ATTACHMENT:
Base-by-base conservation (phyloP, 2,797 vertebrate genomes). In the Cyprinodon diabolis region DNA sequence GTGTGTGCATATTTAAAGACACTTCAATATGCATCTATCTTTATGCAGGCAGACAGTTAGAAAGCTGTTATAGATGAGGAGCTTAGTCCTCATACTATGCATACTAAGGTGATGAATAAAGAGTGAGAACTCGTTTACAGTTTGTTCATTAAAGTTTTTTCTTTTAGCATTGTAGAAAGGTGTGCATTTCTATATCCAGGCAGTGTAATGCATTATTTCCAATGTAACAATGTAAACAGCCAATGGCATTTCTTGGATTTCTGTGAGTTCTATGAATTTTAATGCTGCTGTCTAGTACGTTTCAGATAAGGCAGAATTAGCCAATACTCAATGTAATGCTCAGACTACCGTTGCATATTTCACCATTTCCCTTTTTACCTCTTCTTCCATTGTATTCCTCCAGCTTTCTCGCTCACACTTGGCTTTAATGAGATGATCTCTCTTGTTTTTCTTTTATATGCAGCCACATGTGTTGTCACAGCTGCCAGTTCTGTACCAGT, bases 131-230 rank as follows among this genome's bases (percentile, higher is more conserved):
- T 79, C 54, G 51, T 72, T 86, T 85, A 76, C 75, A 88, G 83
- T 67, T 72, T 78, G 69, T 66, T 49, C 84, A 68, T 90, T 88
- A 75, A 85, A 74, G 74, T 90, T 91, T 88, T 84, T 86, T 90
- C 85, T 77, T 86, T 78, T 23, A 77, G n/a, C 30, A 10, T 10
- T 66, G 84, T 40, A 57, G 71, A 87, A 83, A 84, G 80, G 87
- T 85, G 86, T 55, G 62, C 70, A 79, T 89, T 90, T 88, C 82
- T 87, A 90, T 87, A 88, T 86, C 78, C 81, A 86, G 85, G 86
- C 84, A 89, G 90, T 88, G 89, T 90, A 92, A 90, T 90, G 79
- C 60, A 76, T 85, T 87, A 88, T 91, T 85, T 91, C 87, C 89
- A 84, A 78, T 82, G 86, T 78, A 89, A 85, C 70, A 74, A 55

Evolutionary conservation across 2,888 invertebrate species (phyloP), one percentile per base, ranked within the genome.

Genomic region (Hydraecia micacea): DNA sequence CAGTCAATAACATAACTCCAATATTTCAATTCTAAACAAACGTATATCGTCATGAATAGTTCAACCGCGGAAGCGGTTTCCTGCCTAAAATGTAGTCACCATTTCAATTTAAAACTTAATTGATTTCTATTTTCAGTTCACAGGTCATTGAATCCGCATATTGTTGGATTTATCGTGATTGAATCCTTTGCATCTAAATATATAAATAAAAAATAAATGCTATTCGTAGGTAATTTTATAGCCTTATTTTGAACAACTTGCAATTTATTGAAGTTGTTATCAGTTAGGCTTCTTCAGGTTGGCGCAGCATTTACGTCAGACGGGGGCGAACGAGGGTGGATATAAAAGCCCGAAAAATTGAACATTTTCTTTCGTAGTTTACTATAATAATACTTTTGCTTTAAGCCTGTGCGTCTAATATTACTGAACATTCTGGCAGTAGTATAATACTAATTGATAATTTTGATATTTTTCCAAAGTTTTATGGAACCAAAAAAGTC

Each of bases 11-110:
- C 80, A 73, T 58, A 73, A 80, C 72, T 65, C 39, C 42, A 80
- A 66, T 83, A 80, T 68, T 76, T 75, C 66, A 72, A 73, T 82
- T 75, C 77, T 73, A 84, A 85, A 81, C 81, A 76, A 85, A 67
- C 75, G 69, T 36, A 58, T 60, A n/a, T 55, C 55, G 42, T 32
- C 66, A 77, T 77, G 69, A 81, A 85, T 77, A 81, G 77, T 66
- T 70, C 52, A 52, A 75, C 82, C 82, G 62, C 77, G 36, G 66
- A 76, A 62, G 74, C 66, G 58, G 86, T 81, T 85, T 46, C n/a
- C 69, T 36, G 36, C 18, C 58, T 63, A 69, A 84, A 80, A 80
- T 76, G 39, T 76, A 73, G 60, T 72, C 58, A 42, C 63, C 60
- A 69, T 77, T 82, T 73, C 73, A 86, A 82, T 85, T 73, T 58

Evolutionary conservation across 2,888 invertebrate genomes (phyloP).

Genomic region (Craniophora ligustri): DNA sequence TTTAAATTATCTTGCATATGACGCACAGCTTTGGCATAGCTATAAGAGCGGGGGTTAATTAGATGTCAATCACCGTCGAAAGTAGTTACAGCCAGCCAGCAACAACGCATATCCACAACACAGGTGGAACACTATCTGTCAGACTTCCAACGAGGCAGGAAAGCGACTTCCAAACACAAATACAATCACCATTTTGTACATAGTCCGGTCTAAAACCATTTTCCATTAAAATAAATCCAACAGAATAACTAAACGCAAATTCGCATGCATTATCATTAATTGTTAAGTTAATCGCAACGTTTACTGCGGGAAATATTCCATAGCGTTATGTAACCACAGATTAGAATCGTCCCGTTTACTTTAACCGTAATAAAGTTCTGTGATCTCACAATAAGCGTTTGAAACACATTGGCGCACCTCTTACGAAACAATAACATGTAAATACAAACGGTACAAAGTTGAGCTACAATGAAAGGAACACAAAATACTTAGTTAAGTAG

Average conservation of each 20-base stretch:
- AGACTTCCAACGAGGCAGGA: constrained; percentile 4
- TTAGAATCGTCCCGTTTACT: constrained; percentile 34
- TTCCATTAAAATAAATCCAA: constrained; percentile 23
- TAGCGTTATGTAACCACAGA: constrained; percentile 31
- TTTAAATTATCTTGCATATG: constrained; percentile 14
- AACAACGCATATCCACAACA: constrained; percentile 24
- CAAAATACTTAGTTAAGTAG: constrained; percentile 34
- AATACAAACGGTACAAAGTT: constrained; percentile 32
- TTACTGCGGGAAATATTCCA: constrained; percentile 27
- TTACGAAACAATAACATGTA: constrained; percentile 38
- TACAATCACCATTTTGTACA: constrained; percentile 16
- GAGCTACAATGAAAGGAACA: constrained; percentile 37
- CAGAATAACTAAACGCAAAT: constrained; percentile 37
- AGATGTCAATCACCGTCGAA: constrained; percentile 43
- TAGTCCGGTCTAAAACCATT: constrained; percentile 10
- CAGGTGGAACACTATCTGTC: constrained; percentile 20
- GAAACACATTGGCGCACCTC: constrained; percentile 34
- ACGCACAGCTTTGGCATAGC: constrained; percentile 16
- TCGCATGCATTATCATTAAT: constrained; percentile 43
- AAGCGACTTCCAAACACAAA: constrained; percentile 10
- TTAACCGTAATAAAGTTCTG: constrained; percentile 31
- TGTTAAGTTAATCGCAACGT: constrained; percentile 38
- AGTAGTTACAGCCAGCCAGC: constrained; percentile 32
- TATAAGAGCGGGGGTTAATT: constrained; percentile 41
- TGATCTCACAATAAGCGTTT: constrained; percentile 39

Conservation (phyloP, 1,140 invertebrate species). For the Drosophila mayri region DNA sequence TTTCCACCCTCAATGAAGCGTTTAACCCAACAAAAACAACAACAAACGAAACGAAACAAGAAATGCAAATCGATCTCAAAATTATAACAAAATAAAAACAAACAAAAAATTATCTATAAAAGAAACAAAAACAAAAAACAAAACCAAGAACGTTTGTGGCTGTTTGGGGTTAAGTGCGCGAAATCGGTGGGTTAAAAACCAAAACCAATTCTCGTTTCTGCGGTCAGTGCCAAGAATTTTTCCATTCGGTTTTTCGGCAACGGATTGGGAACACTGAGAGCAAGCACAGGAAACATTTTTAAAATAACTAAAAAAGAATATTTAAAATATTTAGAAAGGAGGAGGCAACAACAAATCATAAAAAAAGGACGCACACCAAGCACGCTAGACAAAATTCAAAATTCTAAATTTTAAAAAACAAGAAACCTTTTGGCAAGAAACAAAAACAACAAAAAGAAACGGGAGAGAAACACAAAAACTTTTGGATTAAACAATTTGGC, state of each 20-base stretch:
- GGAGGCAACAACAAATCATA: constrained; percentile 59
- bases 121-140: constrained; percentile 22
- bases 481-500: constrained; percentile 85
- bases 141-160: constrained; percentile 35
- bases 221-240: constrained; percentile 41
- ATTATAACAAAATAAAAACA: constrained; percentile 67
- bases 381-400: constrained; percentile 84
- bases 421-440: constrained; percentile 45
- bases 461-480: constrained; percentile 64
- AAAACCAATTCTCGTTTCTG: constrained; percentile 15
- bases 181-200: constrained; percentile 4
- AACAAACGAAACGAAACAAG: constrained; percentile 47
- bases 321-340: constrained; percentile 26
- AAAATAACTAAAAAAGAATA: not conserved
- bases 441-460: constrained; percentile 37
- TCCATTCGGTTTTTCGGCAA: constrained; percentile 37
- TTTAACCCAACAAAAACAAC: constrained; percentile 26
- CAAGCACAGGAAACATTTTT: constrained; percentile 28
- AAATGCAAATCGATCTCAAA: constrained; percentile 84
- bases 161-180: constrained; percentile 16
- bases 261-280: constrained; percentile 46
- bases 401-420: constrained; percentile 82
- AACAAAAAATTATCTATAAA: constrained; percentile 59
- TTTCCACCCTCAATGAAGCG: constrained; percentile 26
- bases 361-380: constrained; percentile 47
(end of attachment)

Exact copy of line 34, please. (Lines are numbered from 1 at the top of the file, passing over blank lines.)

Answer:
- CAAAATACTTAGTTAAGTAG: constrained; percentile 34